Selling It Yourself? Think again.

By David S. Jones

For every homebuyer, there is a seller. And for every seller, there is someone who has — however briefly — thought about selling his or her own real estate. In real estate circles, property listed by owners is referred to as "fizz-bo," the pronounciation of the acronym FSBO, which stands for "for sale by owner."

Obviously owners can and do sell their own property. There are Internet sites, offering all manner of tips and suggestions designed to help you sell your home. But hints to sellers on how to spruce up a home to help it sell are usually good ideas for every seller — even those who elect to use a professional real estate agent. The fact that the do-it-yourself sites feel it necessary to have articles on "contingencies," "credit scoring," "locking-in interest rates," "buy downs" and "home inspections," speaks volumes about the need for a professional to handle your transaction.

Sellers deny themselves the benefit of using a real estate professional because they want to "save" money. If selling it yourself is such a good idea, why are FSBO transactions only 16 percent of home listings nationwide?

The National Association of Realtors (NAR) announced an advertising campaign recently in which they hope to persuade FSBOs to use a Realtor. The FSBO spot illustrates the convenience and expertise Realtors bring to complex transactions. It makes side-by-side comparisons between selling a home with and without Realtor expertise and lets viewers draw their own conclusions about which method is preferable.

Despite the sellers’ markets in many locales and predictions the Internet would diminish the role of agents, a recent NAR study found only 16 percent of homes were sold directly by owners in 1999, even fewer than the 18 percent in 1997. Also, the survey revealed the median selling price of a home sold directly by an owner was $113,000, while the median sales price of a home sold using an agent was $129,900.

What’s even more telling, however, is that of those homeowners who did successfully sell their home without a professional’s help, 50 percent vowed they would never do it again. They cited these complexities and hassles:

  • holding open houses, arranging for appraisals and inspections
  • understanding and filing paperwork
  • helping buyers obtain financing
  • having time to do it all.

Again, it should be emphasized that it is possible to save commission costs by selling a home on your own or using discount firms. You must understand, however, the trade-offs involved. Namely, you deny yourself access to someone trained in real estate terminology and practices, which can be most advantageous.

Experienced real estate agents are able to provide up-to-date reports on comparable sales in your neighborhood. Because they work in the local market daily, they have a much better understanding of what is happening there and what financing options are available. If the agent is a Realtor, they can provide more exposure, via the Multiple Listing Service, than most homeowners can obtain on their own. In most cases, it takes less time to use a licensed real estate professional to sell your home.

If you do elect to use a licensed real estate agent, how do you know which one to pick? The Texas Association of Realtors offers these guidelines to help find the broker that’s right for you.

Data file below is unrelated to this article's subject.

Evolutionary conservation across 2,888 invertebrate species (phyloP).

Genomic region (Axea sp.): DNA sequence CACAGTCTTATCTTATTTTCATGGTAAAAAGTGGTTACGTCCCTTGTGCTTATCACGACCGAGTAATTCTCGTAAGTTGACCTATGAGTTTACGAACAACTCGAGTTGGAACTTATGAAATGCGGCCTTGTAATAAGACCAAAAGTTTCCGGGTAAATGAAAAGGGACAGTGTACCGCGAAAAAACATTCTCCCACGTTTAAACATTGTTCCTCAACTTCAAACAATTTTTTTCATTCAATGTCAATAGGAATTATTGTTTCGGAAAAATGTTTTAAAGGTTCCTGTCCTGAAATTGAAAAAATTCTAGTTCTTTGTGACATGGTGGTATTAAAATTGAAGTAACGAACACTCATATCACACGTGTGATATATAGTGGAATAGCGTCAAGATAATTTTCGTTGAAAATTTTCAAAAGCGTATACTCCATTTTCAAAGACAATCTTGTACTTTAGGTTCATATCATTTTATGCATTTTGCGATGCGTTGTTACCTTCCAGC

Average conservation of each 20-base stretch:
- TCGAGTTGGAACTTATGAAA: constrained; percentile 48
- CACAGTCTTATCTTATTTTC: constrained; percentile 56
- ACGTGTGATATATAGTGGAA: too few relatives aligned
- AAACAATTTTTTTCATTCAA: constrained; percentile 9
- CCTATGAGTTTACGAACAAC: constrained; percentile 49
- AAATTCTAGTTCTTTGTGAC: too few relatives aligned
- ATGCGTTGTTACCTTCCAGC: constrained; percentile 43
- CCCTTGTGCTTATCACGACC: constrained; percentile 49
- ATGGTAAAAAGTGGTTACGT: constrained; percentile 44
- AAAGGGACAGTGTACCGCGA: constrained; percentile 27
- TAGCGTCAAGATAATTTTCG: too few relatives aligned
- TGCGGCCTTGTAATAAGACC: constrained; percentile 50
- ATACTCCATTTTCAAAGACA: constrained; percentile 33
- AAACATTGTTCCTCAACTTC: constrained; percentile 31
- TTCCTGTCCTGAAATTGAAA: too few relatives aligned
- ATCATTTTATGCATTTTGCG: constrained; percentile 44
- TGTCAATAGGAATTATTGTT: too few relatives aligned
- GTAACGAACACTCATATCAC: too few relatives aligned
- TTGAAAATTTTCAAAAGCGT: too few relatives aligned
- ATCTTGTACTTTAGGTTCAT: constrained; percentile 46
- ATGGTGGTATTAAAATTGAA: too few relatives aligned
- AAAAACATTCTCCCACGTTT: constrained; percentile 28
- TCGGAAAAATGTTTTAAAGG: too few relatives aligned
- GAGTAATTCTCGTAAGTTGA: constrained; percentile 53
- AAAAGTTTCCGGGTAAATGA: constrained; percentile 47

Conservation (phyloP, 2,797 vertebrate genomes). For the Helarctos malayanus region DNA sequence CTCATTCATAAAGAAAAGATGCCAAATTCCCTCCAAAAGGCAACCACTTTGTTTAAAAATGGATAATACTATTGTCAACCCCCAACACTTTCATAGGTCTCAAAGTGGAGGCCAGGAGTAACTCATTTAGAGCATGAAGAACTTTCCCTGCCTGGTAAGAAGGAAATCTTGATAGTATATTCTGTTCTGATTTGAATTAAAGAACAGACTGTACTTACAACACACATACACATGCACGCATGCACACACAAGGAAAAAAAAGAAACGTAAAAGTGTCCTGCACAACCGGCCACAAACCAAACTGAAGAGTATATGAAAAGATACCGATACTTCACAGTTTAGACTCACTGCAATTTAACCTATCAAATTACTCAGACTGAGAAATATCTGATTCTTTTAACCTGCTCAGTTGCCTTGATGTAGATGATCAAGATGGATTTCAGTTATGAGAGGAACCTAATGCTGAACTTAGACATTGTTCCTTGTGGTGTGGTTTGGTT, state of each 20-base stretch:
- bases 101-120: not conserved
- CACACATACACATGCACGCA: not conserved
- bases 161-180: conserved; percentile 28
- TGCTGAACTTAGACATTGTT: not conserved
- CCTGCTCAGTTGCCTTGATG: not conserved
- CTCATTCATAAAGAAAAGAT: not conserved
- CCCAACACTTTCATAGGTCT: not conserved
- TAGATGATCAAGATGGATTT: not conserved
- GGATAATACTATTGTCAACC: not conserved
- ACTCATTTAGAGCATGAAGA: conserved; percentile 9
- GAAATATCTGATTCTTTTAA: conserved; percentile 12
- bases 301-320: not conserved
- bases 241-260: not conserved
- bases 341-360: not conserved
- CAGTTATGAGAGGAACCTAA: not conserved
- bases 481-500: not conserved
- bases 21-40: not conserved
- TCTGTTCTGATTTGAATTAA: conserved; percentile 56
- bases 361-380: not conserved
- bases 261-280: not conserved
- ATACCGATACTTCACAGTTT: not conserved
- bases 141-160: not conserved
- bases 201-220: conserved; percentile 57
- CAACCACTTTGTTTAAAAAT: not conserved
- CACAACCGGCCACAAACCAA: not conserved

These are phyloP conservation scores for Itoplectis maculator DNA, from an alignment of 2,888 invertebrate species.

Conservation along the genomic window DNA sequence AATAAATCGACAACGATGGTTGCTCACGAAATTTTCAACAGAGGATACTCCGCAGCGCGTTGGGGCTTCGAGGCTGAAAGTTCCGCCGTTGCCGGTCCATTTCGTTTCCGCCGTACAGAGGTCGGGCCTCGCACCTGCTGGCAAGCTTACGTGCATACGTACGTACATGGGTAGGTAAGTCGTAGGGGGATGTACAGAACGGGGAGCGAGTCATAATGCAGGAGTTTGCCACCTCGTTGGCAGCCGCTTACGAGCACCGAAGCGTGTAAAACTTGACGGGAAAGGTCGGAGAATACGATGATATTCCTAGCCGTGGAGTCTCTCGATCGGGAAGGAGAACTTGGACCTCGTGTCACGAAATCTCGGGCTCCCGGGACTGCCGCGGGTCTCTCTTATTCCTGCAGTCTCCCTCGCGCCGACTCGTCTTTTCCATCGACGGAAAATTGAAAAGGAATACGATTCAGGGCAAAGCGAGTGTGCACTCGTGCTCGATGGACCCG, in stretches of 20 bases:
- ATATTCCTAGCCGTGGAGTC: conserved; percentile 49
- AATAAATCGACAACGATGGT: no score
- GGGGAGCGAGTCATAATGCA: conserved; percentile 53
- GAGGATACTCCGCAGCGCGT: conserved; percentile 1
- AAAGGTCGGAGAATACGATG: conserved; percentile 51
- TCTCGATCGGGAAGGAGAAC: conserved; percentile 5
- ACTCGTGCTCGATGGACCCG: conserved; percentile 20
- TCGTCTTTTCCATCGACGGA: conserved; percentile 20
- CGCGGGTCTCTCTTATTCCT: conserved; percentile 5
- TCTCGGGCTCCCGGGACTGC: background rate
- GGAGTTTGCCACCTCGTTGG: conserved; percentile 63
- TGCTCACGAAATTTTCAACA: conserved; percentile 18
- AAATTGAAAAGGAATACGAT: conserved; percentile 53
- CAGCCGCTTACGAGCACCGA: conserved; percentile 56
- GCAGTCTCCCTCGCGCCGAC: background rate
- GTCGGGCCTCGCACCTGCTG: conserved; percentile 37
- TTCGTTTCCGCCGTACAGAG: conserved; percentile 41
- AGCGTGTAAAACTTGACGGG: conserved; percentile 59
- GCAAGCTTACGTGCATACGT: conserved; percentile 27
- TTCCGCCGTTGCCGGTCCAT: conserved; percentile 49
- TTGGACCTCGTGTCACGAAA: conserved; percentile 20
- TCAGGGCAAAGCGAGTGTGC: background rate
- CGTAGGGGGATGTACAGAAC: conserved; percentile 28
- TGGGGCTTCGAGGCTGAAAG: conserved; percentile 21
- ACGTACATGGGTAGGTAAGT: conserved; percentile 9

Choose your agent with care — as you would a lawyer or doctor. Talk with friends, neighbors and co-workers who have recently bought or sold a home in the area. What kind of service did they receive? Would they use the same broker or company next time?

Attend an open house. Observe the salespersons in action, and judge their expertise. Were you shown the home in a professional manner? Had they done their homework so they were familiar with the property?

Focus on real estate companies that specialize in residential sales. Look for "sold" signs around town and in your neighborhood. A successful track record warrants your consideration.

Read the real estate section of your newspaper for listings of homes in the same price range as yours. This will help you identify companies that market homes similar to yours. And, you can see how your home stacks up against the competition.

Contact potential listing companies for an interview. Look for salespersons that take copious notes.  When you visit the prospective listing companies, here are some questions you should consider asking the real estate broker:

  • How long have you been licensed? 
  • How long have you actively worked in the Brazos Valley?
  • How many home sales have you closed in the last three months?
  • Do you work full time as a real estate professional?
  • Can you give me names of three references whose homes you’ve sold recently?
  • How will you work to actively seek buyers for my home?
  • Will you participate in a cooperative listing service?
  • Have you earned any specialty professional real estate designations? If so, which ones?
  • What professional courses or training sessions have you attended recently?

Any good real estate broker keeps the clients’ interest in mind at all times, provides frequent status reports and has a clear understanding of the housing market and financing terms. To maximize exposure and minimize problems, enlist the services of a broker. Your peace of mind and a great deal of money are at stake. With professional assistance, the home-selling process can be much easier.

Copyright© 2002, David S..Jones. All right reserved. David S. Jones is Senior Editor and Director of Communication for the Real Estate Center at Texas A&M University. For additional information,  contact the FrogPond at 800.704.FROG(3764) or email
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